Metabolic engineering of E. coli for the secretory production of free haem


Credit: KAIST

Researchers of KAIST have defined a novel strategy for the secretory production of free haem using engineered Escherichia coli (E. coli) strains. They utilized the C5 pathway, the optimized downstream pathways, and the haem exporter to construct a recombinant micro-organism producing extracellular haem using fed-batch fermentation. This is the first report to extracellularly produce haem using engineered E. coli.

This strategy will expedite the efficient production of free haem to serve as a bioavailable iron-supplying agent and an important prosthetic group of multiple hemoproteins for medical uses. This study, led by Distinguished Professor Sang Yup Lee of the Department of Chemical and Biomolecular Engineering at KAIST, was published in Nature Catalysis on Aug. 28.

Haem, an organometallic compound complexed with a ferrous ion, is an essential molecule delivering oxygen in the blood of many animals. It is also a key component of electron transport chains responsible for the respiration of aerobic organisms including diverse bacteria. It is now being widely applied as a bioavailable iron-supplying agent in the healthcare and dietary supplement industries. The demand for haem and the need for the efficient production of this compound continue to grow.

Many previous researchers have attempted to produce free haem using engineered E. coli. However, none of the studies was successful in producing free haem extracellularly, requiring an additional step to extract the accumulated haem from cells for subsequent uses. The secretion of haem in the form of haem peptides or proteins also requires an extraction step to isolate the free haem from the secreted products. Thus, the secretory production of free haem is an important task for the economical production of haem that is suitable for human consumption.

Although some researchers could produce intracellular haem using recombinant E. coli strains, its final titer was extremely low, resulting from the use of sub-optimal metabolic pathways. Furthermore, the addition of the precursors L-glycine and succinate was deemed undesirable for massive industrial production. Thus, it is necessary to construct an optimized haem biosynthetic pathway to enable the efficient production of haem and examine the consequent secretion of free haem.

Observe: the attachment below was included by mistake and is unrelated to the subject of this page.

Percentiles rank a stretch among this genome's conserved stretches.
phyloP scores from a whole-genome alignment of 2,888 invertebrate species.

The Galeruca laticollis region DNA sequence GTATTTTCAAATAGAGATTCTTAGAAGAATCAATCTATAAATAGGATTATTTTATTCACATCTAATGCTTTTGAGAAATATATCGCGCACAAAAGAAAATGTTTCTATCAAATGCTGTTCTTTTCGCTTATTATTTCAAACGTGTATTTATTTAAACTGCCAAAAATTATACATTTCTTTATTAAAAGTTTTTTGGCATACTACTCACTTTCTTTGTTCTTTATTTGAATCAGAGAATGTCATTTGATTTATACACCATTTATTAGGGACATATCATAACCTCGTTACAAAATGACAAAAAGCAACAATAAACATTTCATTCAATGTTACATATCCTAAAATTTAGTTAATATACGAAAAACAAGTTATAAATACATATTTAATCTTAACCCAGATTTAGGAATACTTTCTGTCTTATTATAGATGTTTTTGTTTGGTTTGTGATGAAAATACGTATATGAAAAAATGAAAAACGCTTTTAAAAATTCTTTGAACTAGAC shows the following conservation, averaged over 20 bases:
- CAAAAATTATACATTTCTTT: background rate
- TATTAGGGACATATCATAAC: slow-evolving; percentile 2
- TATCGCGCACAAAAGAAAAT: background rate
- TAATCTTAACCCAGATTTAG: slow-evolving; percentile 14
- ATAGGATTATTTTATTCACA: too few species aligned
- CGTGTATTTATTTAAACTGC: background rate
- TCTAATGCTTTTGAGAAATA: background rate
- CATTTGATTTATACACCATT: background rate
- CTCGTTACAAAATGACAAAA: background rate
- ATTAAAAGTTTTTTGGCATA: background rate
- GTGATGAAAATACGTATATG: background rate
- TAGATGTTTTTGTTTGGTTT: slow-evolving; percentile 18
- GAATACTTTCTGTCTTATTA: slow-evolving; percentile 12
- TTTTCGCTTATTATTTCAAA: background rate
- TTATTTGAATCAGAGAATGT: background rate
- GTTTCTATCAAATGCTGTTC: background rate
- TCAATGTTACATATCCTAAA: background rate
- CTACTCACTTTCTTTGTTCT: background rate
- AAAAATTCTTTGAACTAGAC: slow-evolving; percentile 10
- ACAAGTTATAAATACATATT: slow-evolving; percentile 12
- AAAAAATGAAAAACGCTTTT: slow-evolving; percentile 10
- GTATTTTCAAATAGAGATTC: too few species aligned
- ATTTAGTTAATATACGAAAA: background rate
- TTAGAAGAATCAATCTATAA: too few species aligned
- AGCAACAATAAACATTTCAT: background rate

To address this issue, the KAIST team used multiple strategies to produce extracellular free haem by enhancing its biosynthesis in E. coli. First, the capacities of the C4 and C5 pathways to produce aminolevulinate (ALA) without feeding precursors were examined. After confirming the superior performance of the C5 pathway over the C4 pathway, the metabolic genes of the C5 pathway and downstream pathways for haem biosynthesis were overexpressed. Then, the metabolic pathways were optimized by adjusting the expression levels of the relevant genes and disrupting the putative haem degradation enzyme encoded by the yfeX gene.

Consequently, the resulting engineered strain secreted a significant amount of haem to the medium. Subsequent optimization of the cultivation conditions and the supplementation of nitrogen sources further increased both the titer of the total free haem and the amount of free haem secreted to the medium. Finally, the overexpression of the ccmABC genes encoding the haem exporter further enhanced the production and secretion of haem, producing the highest titer of haem both intracellularly and extracellularly from glucose.

Professor Lee said, "The eco-friendly and sustainable chemical industry is a key global agenda every nation faces. We are conducting research to bio-synthesize high concentrations, high yields, and high productivity in natural products. This novel technology will serve as an opportunity to advance the biochemical industry moving forward."


This work was supported by the Technology Development Program to Solve Climate Changes on Systems Metabolic Engineering for Biorefineries (NRF-2012M1A2A2026556 and NR2012M1A2A2026557) from the Ministry of Science and ICT through the National Research Foundation (NRF) of Korea.

Further Contact: Dr. Sang Yup Lee, Distinguished Professor, KAIST, Daejeon, Korea ([email protected], +82-42-350-3930)

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Younghye Cho
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